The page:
BWW Reviews: MARISOL from Collision Project Feels Overly 'Edgy'
When my Mom goes to see shows of mine that are on the edgy or weirder side she inevitably comes back with the comment, "That was interesting" afterward. Translation: not my thing and a little too weird. I, on the other hand, like a little weird in my theater especially when it culminates into a good message or "aha!" moment at the end. But while I was on board through Act One with the message and imagery in "Marisol", the inaugural production from newly hatched theater company The Collision Project, Act Two led me into a mélange of overdone messages and just became kind of "interesting" for me.
You see life is not easy for Marisol (Carolyn Marie Monroe) as she tries to make her way through the not so friendly streets of a dystopian New York. Credit card companies are rounding up people over their limits, skinheads are burning random homeless people and Marisol has narrowly escaped a savage beating from a crazy guy with a golf club on the subway. But when Marisol's guardian angel (Shermona Mitchell) appears to her and announces she's leaving to go and fight a war against an ailing God, Marisol's life quickly spirals down the rabbit hole along with her violent friend, June (Libby Barnard) and June's unbalanced brother Lenny (Ben D. McFadden) who has imagined an entire life and family with Marisol even though he's just met her.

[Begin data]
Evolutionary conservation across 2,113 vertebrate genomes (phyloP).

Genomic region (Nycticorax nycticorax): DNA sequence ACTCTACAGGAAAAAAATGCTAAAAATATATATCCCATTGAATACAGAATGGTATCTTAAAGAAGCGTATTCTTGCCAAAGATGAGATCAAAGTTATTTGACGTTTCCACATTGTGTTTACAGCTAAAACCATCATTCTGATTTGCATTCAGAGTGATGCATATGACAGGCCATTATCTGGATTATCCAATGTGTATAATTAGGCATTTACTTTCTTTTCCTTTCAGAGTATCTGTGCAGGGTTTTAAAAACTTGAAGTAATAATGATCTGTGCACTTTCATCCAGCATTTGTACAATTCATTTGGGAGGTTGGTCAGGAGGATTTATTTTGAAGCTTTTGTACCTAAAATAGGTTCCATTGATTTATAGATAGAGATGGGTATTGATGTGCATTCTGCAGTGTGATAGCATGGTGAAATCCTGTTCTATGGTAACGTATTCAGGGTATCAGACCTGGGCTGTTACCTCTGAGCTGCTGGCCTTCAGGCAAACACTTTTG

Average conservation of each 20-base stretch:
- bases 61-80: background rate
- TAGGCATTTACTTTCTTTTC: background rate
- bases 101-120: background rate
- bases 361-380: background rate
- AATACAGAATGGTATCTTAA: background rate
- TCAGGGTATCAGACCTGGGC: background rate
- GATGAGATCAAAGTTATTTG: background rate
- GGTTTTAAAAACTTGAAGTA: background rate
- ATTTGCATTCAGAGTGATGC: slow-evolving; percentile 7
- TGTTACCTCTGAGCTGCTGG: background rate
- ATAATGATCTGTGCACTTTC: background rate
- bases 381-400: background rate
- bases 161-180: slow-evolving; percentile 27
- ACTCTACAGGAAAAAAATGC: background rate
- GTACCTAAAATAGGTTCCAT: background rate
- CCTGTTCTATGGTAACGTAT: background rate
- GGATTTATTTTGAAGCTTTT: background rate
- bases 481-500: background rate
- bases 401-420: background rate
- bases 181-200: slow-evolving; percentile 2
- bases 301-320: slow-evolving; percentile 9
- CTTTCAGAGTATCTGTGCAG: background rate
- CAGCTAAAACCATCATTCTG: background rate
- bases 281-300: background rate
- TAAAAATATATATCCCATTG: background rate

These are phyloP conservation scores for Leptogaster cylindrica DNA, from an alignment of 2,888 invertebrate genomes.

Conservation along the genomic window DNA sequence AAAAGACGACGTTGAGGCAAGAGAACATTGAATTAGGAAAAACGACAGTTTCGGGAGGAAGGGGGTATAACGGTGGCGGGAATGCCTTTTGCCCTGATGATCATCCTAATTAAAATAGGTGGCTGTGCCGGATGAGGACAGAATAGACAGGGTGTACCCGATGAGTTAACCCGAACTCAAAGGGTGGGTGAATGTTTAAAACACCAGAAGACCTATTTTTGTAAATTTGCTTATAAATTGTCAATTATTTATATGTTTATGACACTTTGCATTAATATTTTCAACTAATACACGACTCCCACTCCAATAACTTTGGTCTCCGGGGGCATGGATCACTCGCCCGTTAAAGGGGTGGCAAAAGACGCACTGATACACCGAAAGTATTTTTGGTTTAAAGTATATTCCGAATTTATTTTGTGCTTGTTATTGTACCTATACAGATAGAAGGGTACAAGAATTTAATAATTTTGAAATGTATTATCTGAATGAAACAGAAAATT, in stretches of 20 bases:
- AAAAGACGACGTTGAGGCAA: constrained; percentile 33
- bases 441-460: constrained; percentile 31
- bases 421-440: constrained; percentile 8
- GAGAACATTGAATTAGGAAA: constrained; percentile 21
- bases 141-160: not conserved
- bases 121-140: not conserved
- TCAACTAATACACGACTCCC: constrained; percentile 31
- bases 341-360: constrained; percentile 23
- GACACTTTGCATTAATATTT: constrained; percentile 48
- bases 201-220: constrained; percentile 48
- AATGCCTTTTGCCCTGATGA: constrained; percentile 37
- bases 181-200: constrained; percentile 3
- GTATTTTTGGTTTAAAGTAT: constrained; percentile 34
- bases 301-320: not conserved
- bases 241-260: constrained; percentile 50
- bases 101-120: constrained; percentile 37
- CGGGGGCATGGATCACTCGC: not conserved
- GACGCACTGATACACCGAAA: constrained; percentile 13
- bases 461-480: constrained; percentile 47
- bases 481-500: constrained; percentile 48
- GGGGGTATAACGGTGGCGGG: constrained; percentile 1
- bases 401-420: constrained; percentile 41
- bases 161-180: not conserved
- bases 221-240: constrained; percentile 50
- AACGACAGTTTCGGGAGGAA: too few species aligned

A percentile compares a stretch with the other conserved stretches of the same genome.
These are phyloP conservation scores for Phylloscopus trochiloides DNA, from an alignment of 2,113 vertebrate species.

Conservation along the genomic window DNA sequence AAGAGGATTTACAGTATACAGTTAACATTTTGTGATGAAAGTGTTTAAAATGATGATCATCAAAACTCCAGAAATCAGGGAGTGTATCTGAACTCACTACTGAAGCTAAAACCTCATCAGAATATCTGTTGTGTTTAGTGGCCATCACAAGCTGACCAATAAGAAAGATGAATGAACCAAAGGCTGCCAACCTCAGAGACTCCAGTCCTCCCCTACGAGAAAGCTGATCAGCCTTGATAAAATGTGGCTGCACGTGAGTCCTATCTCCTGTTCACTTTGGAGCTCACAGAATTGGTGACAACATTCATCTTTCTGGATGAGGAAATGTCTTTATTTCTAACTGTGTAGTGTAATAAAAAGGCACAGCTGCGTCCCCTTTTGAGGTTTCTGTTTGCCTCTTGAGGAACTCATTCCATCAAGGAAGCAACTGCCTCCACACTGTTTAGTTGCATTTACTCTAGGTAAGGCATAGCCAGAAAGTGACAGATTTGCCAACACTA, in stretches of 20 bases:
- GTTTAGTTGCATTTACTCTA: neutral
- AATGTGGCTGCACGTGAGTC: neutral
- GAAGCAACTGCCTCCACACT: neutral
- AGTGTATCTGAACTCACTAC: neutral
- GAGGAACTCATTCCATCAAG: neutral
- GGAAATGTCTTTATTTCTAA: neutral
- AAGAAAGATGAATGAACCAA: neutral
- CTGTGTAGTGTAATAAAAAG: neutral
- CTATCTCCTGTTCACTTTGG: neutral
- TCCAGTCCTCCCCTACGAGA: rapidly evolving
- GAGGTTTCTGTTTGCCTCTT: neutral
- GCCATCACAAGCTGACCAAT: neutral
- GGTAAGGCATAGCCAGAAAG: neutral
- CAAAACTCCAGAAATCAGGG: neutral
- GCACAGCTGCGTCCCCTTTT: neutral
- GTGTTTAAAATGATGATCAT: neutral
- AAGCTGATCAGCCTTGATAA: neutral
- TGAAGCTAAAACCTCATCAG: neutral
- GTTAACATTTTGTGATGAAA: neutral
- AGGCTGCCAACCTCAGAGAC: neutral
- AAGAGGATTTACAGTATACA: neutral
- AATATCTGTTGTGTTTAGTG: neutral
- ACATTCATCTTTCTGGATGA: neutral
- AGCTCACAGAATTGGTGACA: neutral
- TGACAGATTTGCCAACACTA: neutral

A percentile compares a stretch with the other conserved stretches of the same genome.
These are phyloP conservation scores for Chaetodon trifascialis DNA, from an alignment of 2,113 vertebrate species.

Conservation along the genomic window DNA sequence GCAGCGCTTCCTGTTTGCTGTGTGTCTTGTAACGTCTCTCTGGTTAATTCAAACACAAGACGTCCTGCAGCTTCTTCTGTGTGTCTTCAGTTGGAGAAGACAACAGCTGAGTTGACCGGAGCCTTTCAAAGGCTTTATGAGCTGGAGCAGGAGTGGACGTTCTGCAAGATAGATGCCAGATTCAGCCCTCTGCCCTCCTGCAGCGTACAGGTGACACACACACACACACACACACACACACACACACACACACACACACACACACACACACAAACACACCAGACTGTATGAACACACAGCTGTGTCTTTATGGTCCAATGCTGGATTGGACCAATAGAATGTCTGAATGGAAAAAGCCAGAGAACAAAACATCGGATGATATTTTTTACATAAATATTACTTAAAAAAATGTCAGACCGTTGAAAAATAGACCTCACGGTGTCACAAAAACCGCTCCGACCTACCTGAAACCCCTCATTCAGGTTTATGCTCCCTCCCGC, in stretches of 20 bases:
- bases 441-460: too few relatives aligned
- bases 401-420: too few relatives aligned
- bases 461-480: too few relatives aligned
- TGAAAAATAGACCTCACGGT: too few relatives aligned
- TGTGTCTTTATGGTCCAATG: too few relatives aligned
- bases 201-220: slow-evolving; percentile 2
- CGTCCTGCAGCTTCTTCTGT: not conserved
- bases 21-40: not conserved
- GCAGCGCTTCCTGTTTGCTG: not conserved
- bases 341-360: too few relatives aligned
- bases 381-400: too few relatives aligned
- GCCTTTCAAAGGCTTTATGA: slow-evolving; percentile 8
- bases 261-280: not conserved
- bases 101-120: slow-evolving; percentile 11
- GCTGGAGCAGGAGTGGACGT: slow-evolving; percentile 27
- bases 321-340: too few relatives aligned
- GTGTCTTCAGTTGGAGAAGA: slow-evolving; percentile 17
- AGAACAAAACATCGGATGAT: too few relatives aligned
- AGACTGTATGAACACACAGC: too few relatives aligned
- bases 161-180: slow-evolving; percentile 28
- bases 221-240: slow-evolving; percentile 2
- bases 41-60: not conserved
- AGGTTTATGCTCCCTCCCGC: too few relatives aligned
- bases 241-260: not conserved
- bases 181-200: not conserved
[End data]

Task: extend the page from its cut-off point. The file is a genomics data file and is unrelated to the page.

As I said, Act One of Jose Rivera's play is on the good side of edgy with tons of fascinating imagery and a story with potential but then Act Two hits and all hell breaks loose. The imagery then becomes a little forced and the story forsakes direction in favor of being "deep". Director Ryan Higgins keeps the pace going and pulls some wonderful performances out of the cast but I wonder if any direction could salvage this story which feels like it began to end about three different times.
Monroe is good in the role but lacked the consistent focus and intent that such a central character requires in order to effectively lead the audience through such a complicated play. Barnard gives tons of focus in her part but I would have liked more levels in her character (but that could be due to the writing). And Jill Snyder-Marr and Carter Rodriquez turn in some fine moments in smaller roles. However it was McFadden and Mitchell who manage the most engaging characters of the piece with tons of presence and intent. I found myself wanting more of a play about them and less about Marisol. But I guess a play called "Lenny and the Angel" would sound like a bad 80's sitcom.
Ultimately even with some fine performances and a promising Act One the piece couldn't keep my interest with the drawn out and repetitive Act Two. So what we have is a promising new company with some obvious talent involved that picked a play that just wasn't my cup of tea and was just kind of "interesting". With my three letter rating system I have to give it a MEH+.
"Marisol" from The Collision Project performs at Inscape through February 22nd. For tickets or information visit them online at www.collisiontheater.org.